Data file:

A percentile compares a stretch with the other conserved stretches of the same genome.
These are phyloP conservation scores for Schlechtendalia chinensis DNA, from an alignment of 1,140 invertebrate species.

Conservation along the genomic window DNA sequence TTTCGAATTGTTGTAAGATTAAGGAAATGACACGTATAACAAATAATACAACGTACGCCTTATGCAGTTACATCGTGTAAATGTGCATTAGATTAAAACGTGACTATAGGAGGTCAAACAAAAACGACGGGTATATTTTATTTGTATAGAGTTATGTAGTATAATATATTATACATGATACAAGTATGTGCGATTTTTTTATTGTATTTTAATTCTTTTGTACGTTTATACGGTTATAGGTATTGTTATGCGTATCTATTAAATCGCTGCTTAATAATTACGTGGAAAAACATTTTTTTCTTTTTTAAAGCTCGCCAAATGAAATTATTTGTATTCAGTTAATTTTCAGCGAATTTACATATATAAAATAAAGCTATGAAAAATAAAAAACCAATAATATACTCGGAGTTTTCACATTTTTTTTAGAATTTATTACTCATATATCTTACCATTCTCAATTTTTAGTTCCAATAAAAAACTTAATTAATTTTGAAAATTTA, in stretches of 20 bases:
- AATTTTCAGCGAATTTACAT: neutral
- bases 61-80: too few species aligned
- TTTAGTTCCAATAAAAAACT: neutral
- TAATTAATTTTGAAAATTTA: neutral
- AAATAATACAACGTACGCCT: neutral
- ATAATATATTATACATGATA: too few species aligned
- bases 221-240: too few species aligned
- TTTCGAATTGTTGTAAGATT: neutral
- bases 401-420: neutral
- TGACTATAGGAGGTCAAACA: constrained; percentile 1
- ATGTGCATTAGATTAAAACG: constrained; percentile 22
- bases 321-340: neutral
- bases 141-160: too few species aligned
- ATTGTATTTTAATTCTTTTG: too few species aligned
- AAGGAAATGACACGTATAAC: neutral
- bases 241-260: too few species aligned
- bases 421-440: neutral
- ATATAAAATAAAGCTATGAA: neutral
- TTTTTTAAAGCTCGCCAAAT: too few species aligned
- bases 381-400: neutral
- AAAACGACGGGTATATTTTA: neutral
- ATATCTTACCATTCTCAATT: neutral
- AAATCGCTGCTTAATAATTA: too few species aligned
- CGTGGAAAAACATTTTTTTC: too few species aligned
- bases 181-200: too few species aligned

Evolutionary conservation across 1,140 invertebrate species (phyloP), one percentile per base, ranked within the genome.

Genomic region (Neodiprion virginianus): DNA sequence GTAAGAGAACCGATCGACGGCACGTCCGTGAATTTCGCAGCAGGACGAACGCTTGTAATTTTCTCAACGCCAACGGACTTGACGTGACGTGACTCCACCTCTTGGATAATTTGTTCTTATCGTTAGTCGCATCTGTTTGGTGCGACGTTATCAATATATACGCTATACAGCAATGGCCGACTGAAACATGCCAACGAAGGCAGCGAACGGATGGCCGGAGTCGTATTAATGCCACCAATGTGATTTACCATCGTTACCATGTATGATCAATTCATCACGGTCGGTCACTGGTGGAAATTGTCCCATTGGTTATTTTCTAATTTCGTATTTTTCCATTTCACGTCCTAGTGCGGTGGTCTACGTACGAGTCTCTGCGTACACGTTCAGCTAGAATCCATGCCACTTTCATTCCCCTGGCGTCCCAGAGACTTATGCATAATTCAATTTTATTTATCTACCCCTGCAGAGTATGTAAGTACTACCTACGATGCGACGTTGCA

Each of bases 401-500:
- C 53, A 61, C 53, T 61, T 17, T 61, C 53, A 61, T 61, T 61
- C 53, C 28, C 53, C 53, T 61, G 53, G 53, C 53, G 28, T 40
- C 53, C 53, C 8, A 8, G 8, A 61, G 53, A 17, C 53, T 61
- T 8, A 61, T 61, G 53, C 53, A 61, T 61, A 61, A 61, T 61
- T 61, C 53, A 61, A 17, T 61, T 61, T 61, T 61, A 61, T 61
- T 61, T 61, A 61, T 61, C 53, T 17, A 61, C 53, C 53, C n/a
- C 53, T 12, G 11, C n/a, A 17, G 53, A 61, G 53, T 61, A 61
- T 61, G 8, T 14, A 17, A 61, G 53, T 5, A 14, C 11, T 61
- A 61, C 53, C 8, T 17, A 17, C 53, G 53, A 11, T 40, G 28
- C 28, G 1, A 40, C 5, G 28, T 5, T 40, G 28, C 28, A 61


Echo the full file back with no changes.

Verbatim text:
A percentile compares a stretch with the other conserved stretches of the same genome.
These are phyloP conservation scores for Schlechtendalia chinensis DNA, from an alignment of 1,140 invertebrate species.

Conservation along the genomic window DNA sequence TTTCGAATTGTTGTAAGATTAAGGAAATGACACGTATAACAAATAATACAACGTACGCCTTATGCAGTTACATCGTGTAAATGTGCATTAGATTAAAACGTGACTATAGGAGGTCAAACAAAAACGACGGGTATATTTTATTTGTATAGAGTTATGTAGTATAATATATTATACATGATACAAGTATGTGCGATTTTTTTATTGTATTTTAATTCTTTTGTACGTTTATACGGTTATAGGTATTGTTATGCGTATCTATTAAATCGCTGCTTAATAATTACGTGGAAAAACATTTTTTTCTTTTTTAAAGCTCGCCAAATGAAATTATTTGTATTCAGTTAATTTTCAGCGAATTTACATATATAAAATAAAGCTATGAAAAATAAAAAACCAATAATATACTCGGAGTTTTCACATTTTTTTTAGAATTTATTACTCATATATCTTACCATTCTCAATTTTTAGTTCCAATAAAAAACTTAATTAATTTTGAAAATTTA, in stretches of 20 bases:
- AATTTTCAGCGAATTTACAT: neutral
- bases 61-80: too few species aligned
- TTTAGTTCCAATAAAAAACT: neutral
- TAATTAATTTTGAAAATTTA: neutral
- AAATAATACAACGTACGCCT: neutral
- ATAATATATTATACATGATA: too few species aligned
- bases 221-240: too few species aligned
- TTTCGAATTGTTGTAAGATT: neutral
- bases 401-420: neutral
- TGACTATAGGAGGTCAAACA: constrained; percentile 1
- ATGTGCATTAGATTAAAACG: constrained; percentile 22
- bases 321-340: neutral
- bases 141-160: too few species aligned
- ATTGTATTTTAATTCTTTTG: too few species aligned
- AAGGAAATGACACGTATAAC: neutral
- bases 241-260: too few species aligned
- bases 421-440: neutral
- ATATAAAATAAAGCTATGAA: neutral
- TTTTTTAAAGCTCGCCAAAT: too few species aligned
- bases 381-400: neutral
- AAAACGACGGGTATATTTTA: neutral
- ATATCTTACCATTCTCAATT: neutral
- AAATCGCTGCTTAATAATTA: too few species aligned
- CGTGGAAAAACATTTTTTTC: too few species aligned
- bases 181-200: too few species aligned

Evolutionary conservation across 1,140 invertebrate species (phyloP), one percentile per base, ranked within the genome.

Genomic region (Neodiprion virginianus): DNA sequence GTAAGAGAACCGATCGACGGCACGTCCGTGAATTTCGCAGCAGGACGAACGCTTGTAATTTTCTCAACGCCAACGGACTTGACGTGACGTGACTCCACCTCTTGGATAATTTGTTCTTATCGTTAGTCGCATCTGTTTGGTGCGACGTTATCAATATATACGCTATACAGCAATGGCCGACTGAAACATGCCAACGAAGGCAGCGAACGGATGGCCGGAGTCGTATTAATGCCACCAATGTGATTTACCATCGTTACCATGTATGATCAATTCATCACGGTCGGTCACTGGTGGAAATTGTCCCATTGGTTATTTTCTAATTTCGTATTTTTCCATTTCACGTCCTAGTGCGGTGGTCTACGTACGAGTCTCTGCGTACACGTTCAGCTAGAATCCATGCCACTTTCATTCCCCTGGCGTCCCAGAGACTTATGCATAATTCAATTTTATTTATCTACCCCTGCAGAGTATGTAAGTACTACCTACGATGCGACGTTGCA

Each of bases 401-500:
- C 53, A 61, C 53, T 61, T 17, T 61, C 53, A 61, T 61, T 61
- C 53, C 28, C 53, C 53, T 61, G 53, G 53, C 53, G 28, T 40
- C 53, C 53, C 8, A 8, G 8, A 61, G 53, A 17, C 53, T 61
- T 8, A 61, T 61, G 53, C 53, A 61, T 61, A 61, A 61, T 61
- T 61, C 53, A 61, A 17, T 61, T 61, T 61, T 61, A 61, T 61
- T 61, T 61, A 61, T 61, C 53, T 17, A 61, C 53, C 53, C n/a
- C 53, T 12, G 11, C n/a, A 17, G 53, A 61, G 53, T 61, A 61
- T 61, G 8, T 14, A 17, A 61, G 53, T 5, A 14, C 11, T 61
- A 61, C 53, C 8, T 17, A 17, C 53, G 53, A 11, T 40, G 28
- C 28, G 1, A 40, C 5, G 28, T 5, T 40, G 28, C 28, A 61